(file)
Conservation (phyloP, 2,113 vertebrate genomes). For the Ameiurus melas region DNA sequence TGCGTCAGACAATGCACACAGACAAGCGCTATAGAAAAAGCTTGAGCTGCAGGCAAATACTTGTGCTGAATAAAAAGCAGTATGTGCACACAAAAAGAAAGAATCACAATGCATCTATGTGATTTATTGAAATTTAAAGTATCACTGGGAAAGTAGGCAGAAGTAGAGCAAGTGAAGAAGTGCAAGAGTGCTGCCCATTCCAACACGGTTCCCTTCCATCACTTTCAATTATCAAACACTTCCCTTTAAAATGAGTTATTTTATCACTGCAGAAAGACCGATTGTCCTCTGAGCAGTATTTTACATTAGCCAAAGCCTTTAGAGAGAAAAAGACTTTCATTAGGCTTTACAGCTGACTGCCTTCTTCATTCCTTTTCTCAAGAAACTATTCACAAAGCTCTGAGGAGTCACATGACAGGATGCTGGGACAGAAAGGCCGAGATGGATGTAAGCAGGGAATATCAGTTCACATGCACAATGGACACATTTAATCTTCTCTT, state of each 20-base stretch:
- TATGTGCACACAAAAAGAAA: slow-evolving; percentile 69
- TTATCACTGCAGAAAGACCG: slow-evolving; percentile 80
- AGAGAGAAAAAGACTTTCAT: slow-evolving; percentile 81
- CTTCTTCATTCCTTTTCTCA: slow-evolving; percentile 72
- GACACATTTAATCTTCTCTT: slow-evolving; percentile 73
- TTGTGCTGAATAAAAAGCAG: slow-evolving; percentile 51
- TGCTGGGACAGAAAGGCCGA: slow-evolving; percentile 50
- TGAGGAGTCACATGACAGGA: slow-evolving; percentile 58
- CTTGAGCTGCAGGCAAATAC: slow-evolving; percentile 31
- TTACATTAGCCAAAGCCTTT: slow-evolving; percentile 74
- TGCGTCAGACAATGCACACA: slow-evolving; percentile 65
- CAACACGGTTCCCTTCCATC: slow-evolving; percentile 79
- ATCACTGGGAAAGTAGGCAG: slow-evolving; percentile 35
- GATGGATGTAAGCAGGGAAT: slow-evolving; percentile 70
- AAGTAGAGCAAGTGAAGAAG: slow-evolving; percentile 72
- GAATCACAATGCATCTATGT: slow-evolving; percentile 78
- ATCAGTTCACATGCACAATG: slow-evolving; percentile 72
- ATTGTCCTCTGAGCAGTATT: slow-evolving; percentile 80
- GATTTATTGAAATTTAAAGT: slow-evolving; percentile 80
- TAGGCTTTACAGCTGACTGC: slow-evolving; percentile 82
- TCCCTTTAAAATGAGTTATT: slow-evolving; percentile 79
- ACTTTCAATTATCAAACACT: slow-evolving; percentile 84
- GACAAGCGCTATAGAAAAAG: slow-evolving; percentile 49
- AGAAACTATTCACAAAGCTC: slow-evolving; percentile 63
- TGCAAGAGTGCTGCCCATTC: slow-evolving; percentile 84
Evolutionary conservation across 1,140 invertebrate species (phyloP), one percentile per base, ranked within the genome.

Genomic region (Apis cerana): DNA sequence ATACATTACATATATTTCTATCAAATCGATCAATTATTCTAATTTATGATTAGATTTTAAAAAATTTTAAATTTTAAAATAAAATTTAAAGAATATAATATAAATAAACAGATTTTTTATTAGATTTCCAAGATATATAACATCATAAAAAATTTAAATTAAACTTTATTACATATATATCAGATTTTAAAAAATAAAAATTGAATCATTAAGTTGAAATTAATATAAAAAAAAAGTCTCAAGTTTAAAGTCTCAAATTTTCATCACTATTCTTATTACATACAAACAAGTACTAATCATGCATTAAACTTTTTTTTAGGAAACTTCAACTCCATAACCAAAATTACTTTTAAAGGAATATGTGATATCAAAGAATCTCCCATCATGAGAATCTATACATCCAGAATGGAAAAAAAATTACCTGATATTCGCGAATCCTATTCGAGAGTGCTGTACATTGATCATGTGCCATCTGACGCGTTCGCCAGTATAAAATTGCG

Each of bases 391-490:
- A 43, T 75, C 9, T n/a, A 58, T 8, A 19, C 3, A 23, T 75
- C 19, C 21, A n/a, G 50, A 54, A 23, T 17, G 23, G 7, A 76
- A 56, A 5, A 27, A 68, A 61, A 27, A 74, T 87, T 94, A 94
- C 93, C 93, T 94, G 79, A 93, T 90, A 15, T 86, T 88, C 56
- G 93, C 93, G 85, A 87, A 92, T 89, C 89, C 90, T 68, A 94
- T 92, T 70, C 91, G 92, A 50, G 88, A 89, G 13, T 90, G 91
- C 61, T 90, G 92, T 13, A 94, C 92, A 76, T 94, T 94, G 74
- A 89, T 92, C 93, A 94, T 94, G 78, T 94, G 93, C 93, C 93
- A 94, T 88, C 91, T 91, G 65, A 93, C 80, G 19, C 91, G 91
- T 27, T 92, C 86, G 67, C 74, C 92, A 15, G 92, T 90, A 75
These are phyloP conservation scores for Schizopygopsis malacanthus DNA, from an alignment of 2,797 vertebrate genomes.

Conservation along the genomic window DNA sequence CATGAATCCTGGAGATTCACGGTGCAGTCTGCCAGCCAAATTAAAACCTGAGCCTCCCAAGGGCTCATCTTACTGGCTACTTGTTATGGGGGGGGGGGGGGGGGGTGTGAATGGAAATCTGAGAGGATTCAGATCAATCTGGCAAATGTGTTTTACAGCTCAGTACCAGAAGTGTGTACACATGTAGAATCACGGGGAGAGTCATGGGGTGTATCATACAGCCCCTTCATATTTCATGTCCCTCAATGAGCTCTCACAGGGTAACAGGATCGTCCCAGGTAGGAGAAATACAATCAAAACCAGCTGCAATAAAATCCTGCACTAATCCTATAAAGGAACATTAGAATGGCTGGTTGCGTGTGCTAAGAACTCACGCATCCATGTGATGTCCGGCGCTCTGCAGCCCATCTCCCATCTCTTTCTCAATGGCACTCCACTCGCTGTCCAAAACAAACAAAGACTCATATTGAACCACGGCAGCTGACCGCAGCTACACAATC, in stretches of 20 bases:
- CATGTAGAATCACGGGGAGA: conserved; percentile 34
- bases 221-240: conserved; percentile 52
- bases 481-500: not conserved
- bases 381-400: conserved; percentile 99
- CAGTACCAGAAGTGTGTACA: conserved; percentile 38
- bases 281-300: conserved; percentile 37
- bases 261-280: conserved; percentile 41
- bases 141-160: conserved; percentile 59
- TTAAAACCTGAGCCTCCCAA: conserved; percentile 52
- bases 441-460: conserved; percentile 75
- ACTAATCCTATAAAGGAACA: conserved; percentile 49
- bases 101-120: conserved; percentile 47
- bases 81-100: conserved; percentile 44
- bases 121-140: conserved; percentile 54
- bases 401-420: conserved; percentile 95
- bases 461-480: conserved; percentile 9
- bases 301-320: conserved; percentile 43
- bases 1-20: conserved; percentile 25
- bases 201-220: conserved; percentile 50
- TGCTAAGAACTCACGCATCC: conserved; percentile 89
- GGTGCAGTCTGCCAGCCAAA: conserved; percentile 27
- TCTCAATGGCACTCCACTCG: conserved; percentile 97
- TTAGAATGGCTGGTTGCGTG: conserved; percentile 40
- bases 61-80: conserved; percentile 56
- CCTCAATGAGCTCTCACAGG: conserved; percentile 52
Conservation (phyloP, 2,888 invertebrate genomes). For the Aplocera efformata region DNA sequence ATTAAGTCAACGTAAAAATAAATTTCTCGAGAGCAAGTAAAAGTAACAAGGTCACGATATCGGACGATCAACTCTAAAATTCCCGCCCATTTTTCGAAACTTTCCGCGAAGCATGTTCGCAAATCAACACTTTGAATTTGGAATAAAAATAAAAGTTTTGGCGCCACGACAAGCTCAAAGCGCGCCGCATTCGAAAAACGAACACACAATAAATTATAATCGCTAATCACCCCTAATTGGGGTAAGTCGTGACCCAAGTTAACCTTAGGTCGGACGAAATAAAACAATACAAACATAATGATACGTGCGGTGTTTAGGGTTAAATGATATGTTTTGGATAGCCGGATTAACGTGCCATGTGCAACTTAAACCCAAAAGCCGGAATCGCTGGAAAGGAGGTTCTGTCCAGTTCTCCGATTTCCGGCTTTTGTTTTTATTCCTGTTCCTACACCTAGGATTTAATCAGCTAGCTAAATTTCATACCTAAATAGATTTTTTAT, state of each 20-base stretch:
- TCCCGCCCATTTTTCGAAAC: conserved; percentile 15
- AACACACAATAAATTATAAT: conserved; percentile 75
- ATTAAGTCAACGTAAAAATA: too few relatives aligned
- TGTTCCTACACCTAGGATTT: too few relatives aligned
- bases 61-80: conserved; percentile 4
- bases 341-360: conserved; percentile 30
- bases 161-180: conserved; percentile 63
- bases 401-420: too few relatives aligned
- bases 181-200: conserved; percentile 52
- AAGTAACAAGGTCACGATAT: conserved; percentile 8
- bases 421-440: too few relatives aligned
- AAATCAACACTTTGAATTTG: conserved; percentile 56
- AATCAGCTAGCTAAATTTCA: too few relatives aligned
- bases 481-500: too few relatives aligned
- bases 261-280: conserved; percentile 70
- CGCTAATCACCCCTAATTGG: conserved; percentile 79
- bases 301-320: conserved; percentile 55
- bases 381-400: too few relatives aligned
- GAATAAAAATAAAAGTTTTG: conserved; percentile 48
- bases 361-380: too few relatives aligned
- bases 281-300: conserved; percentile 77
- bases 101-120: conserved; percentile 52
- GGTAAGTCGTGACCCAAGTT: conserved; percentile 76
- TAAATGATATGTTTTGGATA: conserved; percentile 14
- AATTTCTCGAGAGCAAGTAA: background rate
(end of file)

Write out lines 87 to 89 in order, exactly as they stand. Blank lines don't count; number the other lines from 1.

- bases 361-380: too few relatives aligned
- bases 281-300: conserved; percentile 77
- bases 101-120: conserved; percentile 52